Government's collapse leaves many controversial issues unresolved
The Netherlands' three-party centre-right coalition government collapsed after only a few months in October 2002, following conflict within one of its member parties, the right-wing populist List Pim Fortuyn (LPF ). Until new elections are held in January 2003, no further decisions may be taken on controversial issues, leaving a number of the outgoing government's employment-related proposals unresolved.
In October 2002, the coalition government of the Christian Democratic Appeal (Christen Democratisch Appèl, CDA), the liberal Party for Freedom and Democracy (Vereniging voor Vrijheid en Democratie, VVD) and the right-wing populist List Pim Fortuyn (Lijst Pim Fortuyn, LPF), led by Prime Minister Jan-Peter Balkenende, collapsed after only a few months in office. Its demise came as a result of internal LPF conflicts – within the party membership, between the party and its executive and between two LPF cabinet ministers. The other two coalition parties called and won a vote of no confidence in the government on 16 October, while the leader of LPF was still attempting to find replacements for two quarrelling ministers who had just resigned. What first appeared to be a quarrel between ministers quickly emerged as government crisis, and the coalition parties lost confidence in the cabinet’s performance.
New elections will be held in January 2003. In the meantime, the outgoing cabinet will continue in a caretaker capacity, though it may not take any controversial decisions. The Lower House of parliament is currently debating which measures should be seen as controversial and which are necessary to run the country properly. For their part, the social partners have breathed a sigh of relief. Employers and trade unions alike had doubts regarding many of the outgoing government's proposals.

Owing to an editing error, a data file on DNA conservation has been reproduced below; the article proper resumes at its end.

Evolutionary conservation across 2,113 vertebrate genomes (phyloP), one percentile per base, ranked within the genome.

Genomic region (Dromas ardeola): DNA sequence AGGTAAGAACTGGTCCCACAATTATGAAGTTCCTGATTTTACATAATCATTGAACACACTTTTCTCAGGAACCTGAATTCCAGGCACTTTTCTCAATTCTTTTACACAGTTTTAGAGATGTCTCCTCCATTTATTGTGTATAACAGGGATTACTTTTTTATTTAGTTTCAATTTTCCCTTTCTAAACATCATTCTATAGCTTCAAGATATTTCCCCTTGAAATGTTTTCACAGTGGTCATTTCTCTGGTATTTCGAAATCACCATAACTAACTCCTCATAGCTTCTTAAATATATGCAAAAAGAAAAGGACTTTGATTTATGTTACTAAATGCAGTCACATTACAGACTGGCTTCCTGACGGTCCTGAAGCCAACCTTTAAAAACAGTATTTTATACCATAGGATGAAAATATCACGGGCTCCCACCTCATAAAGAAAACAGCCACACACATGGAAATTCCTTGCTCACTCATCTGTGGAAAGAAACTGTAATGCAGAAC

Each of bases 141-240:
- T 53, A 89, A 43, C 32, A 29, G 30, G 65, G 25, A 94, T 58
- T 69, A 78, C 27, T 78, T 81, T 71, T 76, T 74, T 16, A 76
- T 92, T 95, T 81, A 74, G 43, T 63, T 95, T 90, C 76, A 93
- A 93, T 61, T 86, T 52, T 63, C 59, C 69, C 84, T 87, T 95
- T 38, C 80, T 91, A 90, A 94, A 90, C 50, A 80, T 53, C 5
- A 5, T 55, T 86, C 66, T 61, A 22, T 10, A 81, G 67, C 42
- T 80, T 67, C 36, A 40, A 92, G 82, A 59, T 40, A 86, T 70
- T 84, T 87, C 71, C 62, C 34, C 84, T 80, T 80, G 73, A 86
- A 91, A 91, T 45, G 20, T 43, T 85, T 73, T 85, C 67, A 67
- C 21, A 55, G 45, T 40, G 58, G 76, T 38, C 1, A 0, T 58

The social partners represented on the bipartite Labour Foundation (Stichting van de Arbeid, STAR) have asked the Lower House to set aside the government's legislative proposal on reform of the Occupational Disability Insurance Act (Wet op de Arbeidsongeschiktheid, WAO) for the time being. The proposal would oblige employers to continue to pay sick employees 70% of their last-earned salary during their second year of sickness absence. Trade unions have made it clear that they will not attend the traditional autumn consultation meeting with the government at the end of November if the WAO proposal is not withdrawn from the Council of State (Raad van State). The government's plan deviates on a number of essential points from the recommendations on WAO reform put forward by the tripartite Social and Economic Council (Sociaal-Economische Raad, SER) in March 2002 (NL0204101N).
The caretaker government may also put aside the issue of wage moderation. However, employers have independently expressed their fear that, as a result of the government's demise, they will have to pay EUR 750 million more tax in 2003 because the WW unemployment insurance premium will not be lowered, as planned, and the government's proposal to abolish a tax-exempt employee savings scheme (spaarloon) has been shelved for now. Employers are demanding that the interim cabinet does not go back on its earlier proposals in these areas. Trade unions, on the other hand, appear to favour withdrawal of the proposals, believing it unfair to abolish tax-exempt employee savings – often used a pension supplement – because this would affect workers financially.
The government's proposal to scrap subsidised employment schemes (NL0206104F) has met with fierce resistance from trade unions. In the weeks leading up to the cabinet’s collapse, the unions put forward proposals to avert job losses in the subsidised employment sector by using unemployment insurance contributions, in exchange for which they would be prepared to withdraw their demand for easing the tax and social security contribution burden. Employers oppose spending unemployment insurance funds on supporting subsidised jobs; they still favour easing the tax and social security contribution burden in the interests of strengthening the competitive position of the Netherlands. Municipal authorities have since made it known that they intend to pay the bill for subsidised employment themselves, because they cannot afford to do without these employees who, for example, work in public transport or as as wardens in city centres. Left-wing members of the Lower House believe that the sensitive issue of subsidised employment should not be addressed prior to the forthcoming elections.